U.S. Census Bureau Reports Central FL Population Explosion

How will Winter Park Cope?

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Documentary Film – “Rebels With A Cause”

The 14th Annual Global Peace Film Festival and Rollins College present the documentary film “Rebels With A Cause,” in which a group of “ordinary” northern Californians dealt with just such a question.

Thursday, September 22 – 8:00 pm
Rollins College Bush Auditorium
Click here to buy tickets

Panel Discussion

Immediately following the film, there will be a panel discussion moderated by Orlando Sentinel Columnist Beth Kassab. The five panelists are:
Mark Brewer, President & CEO, Central Florida Foundation
Becky Wilson, Attorney, Lowndes, Drosdick, Doster, Kantor & Reed
Bruce Stephenson, Professor Environmental Studies, Rollins College
Chris Castro, City of Orlando Director of Sustainability
Steve Goldman, Winter Park Visioning Steering Committee

Central FL Growing Fastest

According to the U.S. Census Bureau, Central Florida is the fastest growing of the 30 largest regions in the country. In January, Orlando Economic Development Commission CEO Rick Weddle told an audience at the Orange County Convention Center that Orlando is “growing at close to double the rate” of the U.S. population. “More people are expected to move here than at any other point in history,” said Weddle, “with a net immigration of 350,000 new residents by 2020.”

Sooner or later, all 350,000 of our new neighbors will find their way to or through Winter Park.

How Will WP Preserve Quality of Life?

One of the overriding concerns expressed by Winter Park residents during the recently completed Visioning Process was how to preserve the character of Winter Park in the face of such growth. Steve Goldman told the Voice in a recent interview, “One thing became clear as we spoke with thousands of people during the Visioning process, and that was that people place a very high value on the village feel of Winter Park. They value the lakes and the tree canopy – the feeling of openness. They expressed a concern that all that was eroding as density increased, and they felt boxed in.”

Can Parks, Green Space Keep Pace with Population Growth?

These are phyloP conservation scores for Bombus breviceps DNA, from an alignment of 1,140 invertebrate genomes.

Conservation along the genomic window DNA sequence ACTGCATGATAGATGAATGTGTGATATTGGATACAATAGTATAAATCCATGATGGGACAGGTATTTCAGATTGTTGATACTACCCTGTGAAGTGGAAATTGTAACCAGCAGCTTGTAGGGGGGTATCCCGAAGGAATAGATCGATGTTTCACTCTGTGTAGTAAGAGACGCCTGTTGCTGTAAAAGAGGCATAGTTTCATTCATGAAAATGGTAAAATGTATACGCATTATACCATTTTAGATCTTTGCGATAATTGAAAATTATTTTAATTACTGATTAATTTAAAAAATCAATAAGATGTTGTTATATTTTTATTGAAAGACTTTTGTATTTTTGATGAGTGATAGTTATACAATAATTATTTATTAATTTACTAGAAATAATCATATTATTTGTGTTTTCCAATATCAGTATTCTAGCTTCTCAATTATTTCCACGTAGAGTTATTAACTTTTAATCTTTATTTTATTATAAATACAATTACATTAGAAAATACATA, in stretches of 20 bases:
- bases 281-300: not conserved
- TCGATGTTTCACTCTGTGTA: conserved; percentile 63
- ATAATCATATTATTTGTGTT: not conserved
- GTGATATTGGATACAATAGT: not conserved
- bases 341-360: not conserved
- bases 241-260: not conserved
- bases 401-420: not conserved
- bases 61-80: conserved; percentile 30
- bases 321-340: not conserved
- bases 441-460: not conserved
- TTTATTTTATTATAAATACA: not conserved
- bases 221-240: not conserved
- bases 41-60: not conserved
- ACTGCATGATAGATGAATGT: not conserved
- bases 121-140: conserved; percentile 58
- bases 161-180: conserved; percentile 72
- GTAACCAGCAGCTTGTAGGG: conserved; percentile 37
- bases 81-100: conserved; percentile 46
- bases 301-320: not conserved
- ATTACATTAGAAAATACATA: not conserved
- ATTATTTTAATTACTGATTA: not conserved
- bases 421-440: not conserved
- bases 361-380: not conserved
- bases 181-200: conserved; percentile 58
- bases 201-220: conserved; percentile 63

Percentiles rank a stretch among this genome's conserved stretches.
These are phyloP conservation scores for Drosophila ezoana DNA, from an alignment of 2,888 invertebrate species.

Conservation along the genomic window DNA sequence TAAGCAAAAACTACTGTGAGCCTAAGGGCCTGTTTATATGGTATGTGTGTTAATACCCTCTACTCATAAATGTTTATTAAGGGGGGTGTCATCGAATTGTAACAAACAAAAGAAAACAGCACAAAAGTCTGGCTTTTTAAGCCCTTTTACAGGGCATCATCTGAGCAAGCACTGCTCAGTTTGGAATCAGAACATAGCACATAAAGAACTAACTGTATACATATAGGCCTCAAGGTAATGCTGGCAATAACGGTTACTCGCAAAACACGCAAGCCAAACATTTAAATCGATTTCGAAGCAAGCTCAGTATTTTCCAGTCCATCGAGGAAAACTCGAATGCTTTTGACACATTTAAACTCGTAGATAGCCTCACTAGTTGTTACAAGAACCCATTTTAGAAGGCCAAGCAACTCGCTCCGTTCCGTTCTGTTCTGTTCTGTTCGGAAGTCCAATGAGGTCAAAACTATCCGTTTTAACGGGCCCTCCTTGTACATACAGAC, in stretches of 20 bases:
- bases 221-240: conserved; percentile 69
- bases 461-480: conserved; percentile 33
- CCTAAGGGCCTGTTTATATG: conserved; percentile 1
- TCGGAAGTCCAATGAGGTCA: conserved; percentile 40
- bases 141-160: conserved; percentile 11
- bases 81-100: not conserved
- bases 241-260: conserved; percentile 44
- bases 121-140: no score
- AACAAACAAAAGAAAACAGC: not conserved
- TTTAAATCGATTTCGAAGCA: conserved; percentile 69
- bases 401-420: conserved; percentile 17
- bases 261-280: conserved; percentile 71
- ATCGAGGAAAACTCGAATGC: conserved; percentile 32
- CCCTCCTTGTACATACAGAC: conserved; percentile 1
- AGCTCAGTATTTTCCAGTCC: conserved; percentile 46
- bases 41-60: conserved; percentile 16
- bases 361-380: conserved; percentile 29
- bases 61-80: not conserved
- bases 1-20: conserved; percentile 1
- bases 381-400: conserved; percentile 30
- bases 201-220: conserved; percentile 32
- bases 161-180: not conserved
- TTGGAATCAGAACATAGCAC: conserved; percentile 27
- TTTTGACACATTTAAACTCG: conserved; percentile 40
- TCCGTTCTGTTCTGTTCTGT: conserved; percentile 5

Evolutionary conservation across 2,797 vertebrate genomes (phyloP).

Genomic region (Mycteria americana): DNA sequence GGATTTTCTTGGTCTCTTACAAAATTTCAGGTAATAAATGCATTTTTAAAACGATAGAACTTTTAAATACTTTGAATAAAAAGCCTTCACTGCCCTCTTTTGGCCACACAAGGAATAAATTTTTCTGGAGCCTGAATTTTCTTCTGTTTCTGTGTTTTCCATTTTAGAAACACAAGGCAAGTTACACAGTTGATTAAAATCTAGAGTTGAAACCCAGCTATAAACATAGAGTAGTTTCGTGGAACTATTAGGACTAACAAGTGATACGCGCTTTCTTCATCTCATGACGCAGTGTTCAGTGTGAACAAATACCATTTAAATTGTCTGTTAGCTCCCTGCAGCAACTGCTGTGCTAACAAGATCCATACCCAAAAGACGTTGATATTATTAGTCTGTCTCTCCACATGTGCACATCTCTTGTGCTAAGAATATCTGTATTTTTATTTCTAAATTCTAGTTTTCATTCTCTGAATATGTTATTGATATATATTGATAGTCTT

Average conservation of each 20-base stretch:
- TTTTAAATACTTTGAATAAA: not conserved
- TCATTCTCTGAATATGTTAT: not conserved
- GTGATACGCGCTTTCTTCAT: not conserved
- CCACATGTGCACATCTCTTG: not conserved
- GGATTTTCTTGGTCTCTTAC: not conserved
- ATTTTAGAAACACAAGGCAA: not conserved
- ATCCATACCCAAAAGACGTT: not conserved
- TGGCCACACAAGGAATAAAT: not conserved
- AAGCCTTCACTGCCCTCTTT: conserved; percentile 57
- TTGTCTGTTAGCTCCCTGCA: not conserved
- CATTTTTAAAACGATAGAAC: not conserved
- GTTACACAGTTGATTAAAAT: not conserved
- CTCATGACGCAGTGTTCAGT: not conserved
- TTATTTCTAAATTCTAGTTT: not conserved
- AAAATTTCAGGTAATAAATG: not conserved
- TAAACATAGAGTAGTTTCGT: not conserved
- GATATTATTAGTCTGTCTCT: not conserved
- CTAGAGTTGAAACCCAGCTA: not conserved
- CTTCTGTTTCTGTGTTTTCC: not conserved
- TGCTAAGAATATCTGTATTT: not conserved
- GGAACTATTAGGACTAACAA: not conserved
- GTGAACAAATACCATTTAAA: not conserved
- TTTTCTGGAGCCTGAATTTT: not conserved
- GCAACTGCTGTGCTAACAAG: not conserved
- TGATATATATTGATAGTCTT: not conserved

A growing number of Winter Park residents, including Goldman, believe the only way Winter Park can preserve our quality of life is to ensure that our parks and green space increase at the same rate as the population. “Imagine New York without Central Park,” said Goldman, “or San Francisco without Golden Gate. Without the relief of that green space, neither place would be as attractive, and real estate values would certainly not be at their current levels.”

Government Can’t Solve the Problem

“Everyone seemed to be expressing the same concerns,” said Goldman, “and it became clear to me that government wasn’t going to solve this problem. Nobody wants to raise taxes to buy green space. It became clear that it was going to take a private initiative to bring this about.”

It’s Been Done

“This movie, ‘Rebels with a Cause,’ illustrates that if enough people believe something can happen, it can happen,” said Goldman. “As I’ve been talking to more people about this idea of creating a trust fund to acquire greenspace, I’ve found almost universal excitement about it. The real question is how do you bring people together to do something like this?”

Come See the Inspiring Story of How They Did It

“Rebels with a Cause” chronicles the long journey of preserving coastal lands in Marin and Sonoma Counties in California. Writes Nadine de Coteau of EarthJustice: This film is “a reminder that a strong coalition of ‘regular people’ can achieve a truly ambitious goal.”

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    By: Anne Mooney

    Anne Mooney has assumed the editorship of the Winter Park Voice from founding editor Tom Childers.

    Mooney got her start in New York as a freelance line editor for book publishers, among them Simon & Schuster and the Clarkson Potter division of Crown Books. From New York, she and her husband and their year-old toddler moved to Washington, D.C., where the two ran a newswire service for Harper’s magazine. “We called it Network News,” said Mooney, “because it was a network of the Harper’s writers, whose work we edited into newspaper style and format and sold to papers in the top U.S. and Canadian markets. We were sort of like a tiny UPI.”

    The newswire ceased operation with the death of Mooney’s first husband, but Mooney continued to write and edit, doing freelance work for Williams Sonoma cookbooks and for local publications in D.C.

    In 2005, Mooney moved to Winter Park, where she worked as a personal chef and wrote a regular food column for a south Florida magazine. She took an active interest in Winter Park politics and was there when the Winter Park Voice was founded. She wrote occasional pieces for the Voice, including the Childers bio that this piece replaces.

    The Winter Park Voice is one of a large number of “hyper-local” publications that have sprung up across the U.S. in response to the decline of the major daily newspapers and the resulting deficit of local news coverage. The Voice’sbeat is Winter Park City Hall, and its purpose is to help the residents of our city better understand the political forces that shape our daily lives.

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